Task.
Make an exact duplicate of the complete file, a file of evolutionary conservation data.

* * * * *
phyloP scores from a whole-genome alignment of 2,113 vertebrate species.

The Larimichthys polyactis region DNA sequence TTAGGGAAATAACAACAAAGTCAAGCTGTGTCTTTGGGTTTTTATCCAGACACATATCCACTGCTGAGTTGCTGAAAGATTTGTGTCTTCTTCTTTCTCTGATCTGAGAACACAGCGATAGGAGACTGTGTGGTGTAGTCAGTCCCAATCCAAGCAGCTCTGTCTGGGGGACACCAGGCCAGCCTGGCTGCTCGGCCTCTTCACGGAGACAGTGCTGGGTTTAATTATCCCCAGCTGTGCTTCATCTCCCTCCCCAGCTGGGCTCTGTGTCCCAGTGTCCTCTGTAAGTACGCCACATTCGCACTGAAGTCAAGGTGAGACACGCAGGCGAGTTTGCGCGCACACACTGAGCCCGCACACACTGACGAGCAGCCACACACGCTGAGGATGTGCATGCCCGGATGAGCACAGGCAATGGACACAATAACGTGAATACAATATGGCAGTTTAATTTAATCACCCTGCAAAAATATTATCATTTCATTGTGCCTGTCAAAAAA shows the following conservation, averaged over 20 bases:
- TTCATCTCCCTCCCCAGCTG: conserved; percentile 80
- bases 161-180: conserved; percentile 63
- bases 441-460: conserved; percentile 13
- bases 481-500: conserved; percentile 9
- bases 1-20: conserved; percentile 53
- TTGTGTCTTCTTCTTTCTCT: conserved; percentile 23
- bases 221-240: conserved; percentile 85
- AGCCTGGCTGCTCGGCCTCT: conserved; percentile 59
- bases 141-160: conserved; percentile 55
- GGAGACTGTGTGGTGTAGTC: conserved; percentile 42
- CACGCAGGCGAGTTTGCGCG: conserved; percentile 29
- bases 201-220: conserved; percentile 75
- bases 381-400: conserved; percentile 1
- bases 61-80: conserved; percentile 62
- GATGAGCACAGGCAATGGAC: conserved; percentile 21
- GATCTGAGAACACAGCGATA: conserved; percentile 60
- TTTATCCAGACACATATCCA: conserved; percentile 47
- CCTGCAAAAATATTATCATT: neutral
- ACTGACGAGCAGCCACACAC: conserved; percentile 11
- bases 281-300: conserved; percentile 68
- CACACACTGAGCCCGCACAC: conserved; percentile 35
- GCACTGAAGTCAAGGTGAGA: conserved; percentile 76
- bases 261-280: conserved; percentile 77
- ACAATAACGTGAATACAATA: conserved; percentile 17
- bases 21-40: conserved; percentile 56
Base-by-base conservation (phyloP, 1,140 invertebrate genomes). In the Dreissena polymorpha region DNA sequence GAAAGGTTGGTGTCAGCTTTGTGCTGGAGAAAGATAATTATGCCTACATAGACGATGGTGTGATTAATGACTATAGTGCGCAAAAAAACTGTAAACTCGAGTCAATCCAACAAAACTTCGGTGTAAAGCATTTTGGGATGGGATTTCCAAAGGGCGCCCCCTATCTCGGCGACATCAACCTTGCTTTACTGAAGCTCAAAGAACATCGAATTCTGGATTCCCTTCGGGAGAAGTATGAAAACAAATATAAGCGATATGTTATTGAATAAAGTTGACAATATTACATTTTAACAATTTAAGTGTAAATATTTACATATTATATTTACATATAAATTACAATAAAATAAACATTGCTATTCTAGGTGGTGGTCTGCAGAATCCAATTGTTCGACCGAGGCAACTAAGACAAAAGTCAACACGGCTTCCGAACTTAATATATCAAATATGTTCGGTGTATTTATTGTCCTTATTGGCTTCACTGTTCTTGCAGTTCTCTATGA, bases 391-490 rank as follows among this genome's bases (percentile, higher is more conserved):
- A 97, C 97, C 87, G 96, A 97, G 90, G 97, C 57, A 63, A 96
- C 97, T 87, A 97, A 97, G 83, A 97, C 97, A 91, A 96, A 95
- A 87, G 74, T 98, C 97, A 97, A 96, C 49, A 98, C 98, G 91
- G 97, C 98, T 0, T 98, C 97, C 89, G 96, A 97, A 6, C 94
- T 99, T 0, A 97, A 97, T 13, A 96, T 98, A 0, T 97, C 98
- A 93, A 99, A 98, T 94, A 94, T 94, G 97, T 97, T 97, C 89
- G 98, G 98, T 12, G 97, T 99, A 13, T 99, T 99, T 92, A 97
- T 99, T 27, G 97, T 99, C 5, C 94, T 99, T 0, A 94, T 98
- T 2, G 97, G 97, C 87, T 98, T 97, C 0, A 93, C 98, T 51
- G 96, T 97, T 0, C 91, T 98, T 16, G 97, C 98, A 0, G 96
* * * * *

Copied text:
phyloP scores from a whole-genome alignment of 2,113 vertebrate species.

The Larimichthys polyactis region DNA sequence TTAGGGAAATAACAACAAAGTCAAGCTGTGTCTTTGGGTTTTTATCCAGACACATATCCACTGCTGAGTTGCTGAAAGATTTGTGTCTTCTTCTTTCTCTGATCTGAGAACACAGCGATAGGAGACTGTGTGGTGTAGTCAGTCCCAATCCAAGCAGCTCTGTCTGGGGGACACCAGGCCAGCCTGGCTGCTCGGCCTCTTCACGGAGACAGTGCTGGGTTTAATTATCCCCAGCTGTGCTTCATCTCCCTCCCCAGCTGGGCTCTGTGTCCCAGTGTCCTCTGTAAGTACGCCACATTCGCACTGAAGTCAAGGTGAGACACGCAGGCGAGTTTGCGCGCACACACTGAGCCCGCACACACTGACGAGCAGCCACACACGCTGAGGATGTGCATGCCCGGATGAGCACAGGCAATGGACACAATAACGTGAATACAATATGGCAGTTTAATTTAATCACCCTGCAAAAATATTATCATTTCATTGTGCCTGTCAAAAAA shows the following conservation, averaged over 20 bases:
- TTCATCTCCCTCCCCAGCTG: conserved; percentile 80
- bases 161-180: conserved; percentile 63
- bases 441-460: conserved; percentile 13
- bases 481-500: conserved; percentile 9
- bases 1-20: conserved; percentile 53
- TTGTGTCTTCTTCTTTCTCT: conserved; percentile 23
- bases 221-240: conserved; percentile 85
- AGCCTGGCTGCTCGGCCTCT: conserved; percentile 59
- bases 141-160: conserved; percentile 55
- GGAGACTGTGTGGTGTAGTC: conserved; percentile 42
- CACGCAGGCGAGTTTGCGCG: conserved; percentile 29
- bases 201-220: conserved; percentile 75
- bases 381-400: conserved; percentile 1
- bases 61-80: conserved; percentile 62
- GATGAGCACAGGCAATGGAC: conserved; percentile 21
- GATCTGAGAACACAGCGATA: conserved; percentile 60
- TTTATCCAGACACATATCCA: conserved; percentile 47
- CCTGCAAAAATATTATCATT: neutral
- ACTGACGAGCAGCCACACAC: conserved; percentile 11
- bases 281-300: conserved; percentile 68
- CACACACTGAGCCCGCACAC: conserved; percentile 35
- GCACTGAAGTCAAGGTGAGA: conserved; percentile 76
- bases 261-280: conserved; percentile 77
- ACAATAACGTGAATACAATA: conserved; percentile 17
- bases 21-40: conserved; percentile 56
Base-by-base conservation (phyloP, 1,140 invertebrate genomes). In the Dreissena polymorpha region DNA sequence GAAAGGTTGGTGTCAGCTTTGTGCTGGAGAAAGATAATTATGCCTACATAGACGATGGTGTGATTAATGACTATAGTGCGCAAAAAAACTGTAAACTCGAGTCAATCCAACAAAACTTCGGTGTAAAGCATTTTGGGATGGGATTTCCAAAGGGCGCCCCCTATCTCGGCGACATCAACCTTGCTTTACTGAAGCTCAAAGAACATCGAATTCTGGATTCCCTTCGGGAGAAGTATGAAAACAAATATAAGCGATATGTTATTGAATAAAGTTGACAATATTACATTTTAACAATTTAAGTGTAAATATTTACATATTATATTTACATATAAATTACAATAAAATAAACATTGCTATTCTAGGTGGTGGTCTGCAGAATCCAATTGTTCGACCGAGGCAACTAAGACAAAAGTCAACACGGCTTCCGAACTTAATATATCAAATATGTTCGGTGTATTTATTGTCCTTATTGGCTTCACTGTTCTTGCAGTTCTCTATGA, bases 391-490 rank as follows among this genome's bases (percentile, higher is more conserved):
- A 97, C 97, C 87, G 96, A 97, G 90, G 97, C 57, A 63, A 96
- C 97, T 87, A 97, A 97, G 83, A 97, C 97, A 91, A 96, A 95
- A 87, G 74, T 98, C 97, A 97, A 96, C 49, A 98, C 98, G 91
- G 97, C 98, T 0, T 98, C 97, C 89, G 96, A 97, A 6, C 94
- T 99, T 0, A 97, A 97, T 13, A 96, T 98, A 0, T 97, C 98
- A 93, A 99, A 98, T 94, A 94, T 94, G 97, T 97, T 97, C 89
- G 98, G 98, T 12, G 97, T 99, A 13, T 99, T 99, T 92, A 97
- T 99, T 27, G 97, T 99, C 5, C 94, T 99, T 0, A 94, T 98
- T 2, G 97, G 97, C 87, T 98, T 97, C 0, A 93, C 98, T 51
- G 96, T 97, T 0, C 91, T 98, T 16, G 97, C 98, A 0, G 96